For decades, Africa has been in the midst of energy and water poverty. Reevaluating the energy options available, for sustained power and clean water access, such as increased investment in clean sustainable energy sources, has become a burning issue for many African nations that are poised to become global economic powerhouses of the future.
With global stakeholders promising net-zero emissions by 2050, and the transition to renewable energy holding considerable financial challenges for African countries, while the rest of the world accelerates its drive towards a net-zero future, concepts such as an African carbon market will be vital for ensuring a continent-wide approach to reducing emissions. According to a report by the United National Environmental Program, carbon markets typically refer to a diverse set of systems that are regulated in different jurisdictions for trading greenhouse gas (GHG) pollution rights. Notwithstanding the benefits for reducing GHG emissions globally, a carbon market could be particularly valuable for Africa, as it can serve as a vehicle to channel new investment into energy and water security, as well as clean energy developments.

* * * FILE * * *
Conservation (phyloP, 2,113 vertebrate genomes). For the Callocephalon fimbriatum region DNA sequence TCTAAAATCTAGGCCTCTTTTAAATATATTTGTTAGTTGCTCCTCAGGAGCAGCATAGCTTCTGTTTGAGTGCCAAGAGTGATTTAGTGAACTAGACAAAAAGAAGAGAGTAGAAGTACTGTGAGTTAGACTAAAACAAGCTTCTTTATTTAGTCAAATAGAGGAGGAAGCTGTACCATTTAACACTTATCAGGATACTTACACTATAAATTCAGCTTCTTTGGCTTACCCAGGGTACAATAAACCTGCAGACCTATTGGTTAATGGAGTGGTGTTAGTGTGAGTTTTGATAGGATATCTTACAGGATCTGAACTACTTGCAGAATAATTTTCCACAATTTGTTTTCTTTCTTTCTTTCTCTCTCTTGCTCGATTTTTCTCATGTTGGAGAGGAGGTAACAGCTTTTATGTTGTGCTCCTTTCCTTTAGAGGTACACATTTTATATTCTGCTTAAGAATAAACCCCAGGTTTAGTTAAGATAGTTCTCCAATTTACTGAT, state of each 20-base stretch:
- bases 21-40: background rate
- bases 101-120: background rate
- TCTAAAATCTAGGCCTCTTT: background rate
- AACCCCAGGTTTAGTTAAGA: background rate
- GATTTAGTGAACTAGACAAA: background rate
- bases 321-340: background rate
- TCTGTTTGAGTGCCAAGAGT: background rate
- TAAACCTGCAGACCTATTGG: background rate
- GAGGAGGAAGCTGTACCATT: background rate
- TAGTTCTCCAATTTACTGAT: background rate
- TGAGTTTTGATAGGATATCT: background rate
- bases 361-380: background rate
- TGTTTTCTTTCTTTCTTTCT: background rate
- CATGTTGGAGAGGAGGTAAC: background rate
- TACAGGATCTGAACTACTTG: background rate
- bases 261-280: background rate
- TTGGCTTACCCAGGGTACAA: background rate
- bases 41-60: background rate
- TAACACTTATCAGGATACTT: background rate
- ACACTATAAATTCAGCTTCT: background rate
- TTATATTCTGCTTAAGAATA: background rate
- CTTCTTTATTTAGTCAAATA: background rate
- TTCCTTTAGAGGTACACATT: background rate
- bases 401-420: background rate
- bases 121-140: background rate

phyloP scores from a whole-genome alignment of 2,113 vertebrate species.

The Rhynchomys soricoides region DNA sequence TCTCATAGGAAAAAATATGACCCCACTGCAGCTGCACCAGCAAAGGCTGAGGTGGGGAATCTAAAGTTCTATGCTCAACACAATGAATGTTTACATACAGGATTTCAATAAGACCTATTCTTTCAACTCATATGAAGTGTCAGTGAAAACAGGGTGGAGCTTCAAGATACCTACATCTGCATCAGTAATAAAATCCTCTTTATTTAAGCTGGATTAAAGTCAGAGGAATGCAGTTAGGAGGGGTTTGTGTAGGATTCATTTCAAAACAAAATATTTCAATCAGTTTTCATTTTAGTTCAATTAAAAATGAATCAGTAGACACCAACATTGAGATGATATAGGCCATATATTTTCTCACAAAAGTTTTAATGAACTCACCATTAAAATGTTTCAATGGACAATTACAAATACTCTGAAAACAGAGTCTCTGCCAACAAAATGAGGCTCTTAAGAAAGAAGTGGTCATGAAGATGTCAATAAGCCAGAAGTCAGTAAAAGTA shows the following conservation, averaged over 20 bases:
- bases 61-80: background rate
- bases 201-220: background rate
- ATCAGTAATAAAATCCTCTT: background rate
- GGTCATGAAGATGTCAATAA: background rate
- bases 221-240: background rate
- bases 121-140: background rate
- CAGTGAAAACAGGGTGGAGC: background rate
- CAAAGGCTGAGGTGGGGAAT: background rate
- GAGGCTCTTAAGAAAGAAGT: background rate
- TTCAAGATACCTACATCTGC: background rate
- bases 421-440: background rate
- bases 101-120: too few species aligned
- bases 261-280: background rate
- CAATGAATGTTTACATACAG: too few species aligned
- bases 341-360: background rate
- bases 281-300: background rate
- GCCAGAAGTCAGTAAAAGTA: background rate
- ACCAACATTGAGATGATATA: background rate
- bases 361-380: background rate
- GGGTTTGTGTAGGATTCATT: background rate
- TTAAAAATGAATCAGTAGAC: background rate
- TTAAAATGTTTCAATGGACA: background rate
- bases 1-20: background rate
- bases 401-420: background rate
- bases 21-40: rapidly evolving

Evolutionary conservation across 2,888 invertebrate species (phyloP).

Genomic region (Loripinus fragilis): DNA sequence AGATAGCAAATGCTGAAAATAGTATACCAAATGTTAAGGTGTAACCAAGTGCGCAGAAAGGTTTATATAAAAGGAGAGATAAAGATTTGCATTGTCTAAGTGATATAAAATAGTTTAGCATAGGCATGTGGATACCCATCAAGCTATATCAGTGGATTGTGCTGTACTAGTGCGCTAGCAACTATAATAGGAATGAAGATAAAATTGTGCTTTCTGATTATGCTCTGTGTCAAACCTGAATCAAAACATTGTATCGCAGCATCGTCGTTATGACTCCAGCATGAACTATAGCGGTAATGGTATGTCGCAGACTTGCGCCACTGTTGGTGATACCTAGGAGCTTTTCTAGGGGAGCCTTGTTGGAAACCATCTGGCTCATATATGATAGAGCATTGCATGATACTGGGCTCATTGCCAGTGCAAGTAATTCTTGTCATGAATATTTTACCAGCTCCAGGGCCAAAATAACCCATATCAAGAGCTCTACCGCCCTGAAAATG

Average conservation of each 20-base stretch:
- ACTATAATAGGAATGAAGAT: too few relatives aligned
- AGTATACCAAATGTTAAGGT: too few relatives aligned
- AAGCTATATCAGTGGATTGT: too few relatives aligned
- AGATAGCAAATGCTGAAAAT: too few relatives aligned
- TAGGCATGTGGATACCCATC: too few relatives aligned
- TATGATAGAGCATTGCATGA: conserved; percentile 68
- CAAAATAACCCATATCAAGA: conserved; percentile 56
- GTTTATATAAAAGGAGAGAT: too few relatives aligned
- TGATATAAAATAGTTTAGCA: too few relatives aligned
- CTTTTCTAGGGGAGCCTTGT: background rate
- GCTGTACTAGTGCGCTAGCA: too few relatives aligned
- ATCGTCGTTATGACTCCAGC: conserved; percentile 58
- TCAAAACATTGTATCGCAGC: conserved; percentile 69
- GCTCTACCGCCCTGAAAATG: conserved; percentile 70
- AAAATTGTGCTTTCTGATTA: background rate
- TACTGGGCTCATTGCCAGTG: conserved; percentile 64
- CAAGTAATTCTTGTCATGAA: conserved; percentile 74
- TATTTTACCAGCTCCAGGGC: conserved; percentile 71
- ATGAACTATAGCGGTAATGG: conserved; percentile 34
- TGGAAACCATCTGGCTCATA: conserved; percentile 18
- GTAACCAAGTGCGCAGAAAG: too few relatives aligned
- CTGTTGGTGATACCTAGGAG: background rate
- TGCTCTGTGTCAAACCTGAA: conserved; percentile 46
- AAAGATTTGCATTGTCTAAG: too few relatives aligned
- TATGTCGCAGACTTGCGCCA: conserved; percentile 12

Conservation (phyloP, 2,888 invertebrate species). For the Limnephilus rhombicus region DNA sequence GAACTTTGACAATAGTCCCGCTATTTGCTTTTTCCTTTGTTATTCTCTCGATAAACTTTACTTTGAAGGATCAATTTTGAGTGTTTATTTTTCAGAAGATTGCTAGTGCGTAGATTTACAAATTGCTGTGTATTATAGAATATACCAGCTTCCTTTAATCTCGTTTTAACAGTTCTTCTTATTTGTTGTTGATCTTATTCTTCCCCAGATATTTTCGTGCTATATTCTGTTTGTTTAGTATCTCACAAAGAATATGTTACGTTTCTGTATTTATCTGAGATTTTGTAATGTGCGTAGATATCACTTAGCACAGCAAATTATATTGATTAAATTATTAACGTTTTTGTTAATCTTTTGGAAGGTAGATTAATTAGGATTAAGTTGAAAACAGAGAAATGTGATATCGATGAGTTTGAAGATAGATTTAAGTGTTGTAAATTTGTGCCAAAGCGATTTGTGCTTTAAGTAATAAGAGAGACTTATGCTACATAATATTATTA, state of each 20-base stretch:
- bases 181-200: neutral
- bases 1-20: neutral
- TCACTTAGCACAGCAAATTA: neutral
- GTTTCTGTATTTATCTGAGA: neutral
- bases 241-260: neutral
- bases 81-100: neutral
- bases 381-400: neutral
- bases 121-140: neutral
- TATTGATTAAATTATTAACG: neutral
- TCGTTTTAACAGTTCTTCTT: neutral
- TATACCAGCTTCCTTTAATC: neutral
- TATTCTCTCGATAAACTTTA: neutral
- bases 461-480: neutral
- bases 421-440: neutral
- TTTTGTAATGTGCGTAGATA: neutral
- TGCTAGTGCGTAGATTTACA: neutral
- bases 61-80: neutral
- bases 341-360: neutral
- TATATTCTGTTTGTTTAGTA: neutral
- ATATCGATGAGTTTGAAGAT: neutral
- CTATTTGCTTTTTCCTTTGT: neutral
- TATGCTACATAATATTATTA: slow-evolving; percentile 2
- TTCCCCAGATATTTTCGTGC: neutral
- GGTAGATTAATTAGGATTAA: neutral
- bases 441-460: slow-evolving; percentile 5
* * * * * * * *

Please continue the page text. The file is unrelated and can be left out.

Despite carbon markets apparent in over 50 jurisdictions all over the world, Africa has been slow to adopt the concept. This can be attributed to a number of challenges including lack of political will, ineffective regulatory oversight, and the complexity of the approach. Unless implemented effectively, and with the right government and private sector support, carbon markets could not only be ineffective in Africa, but actually provide a form of loophole for high-emitting industries.
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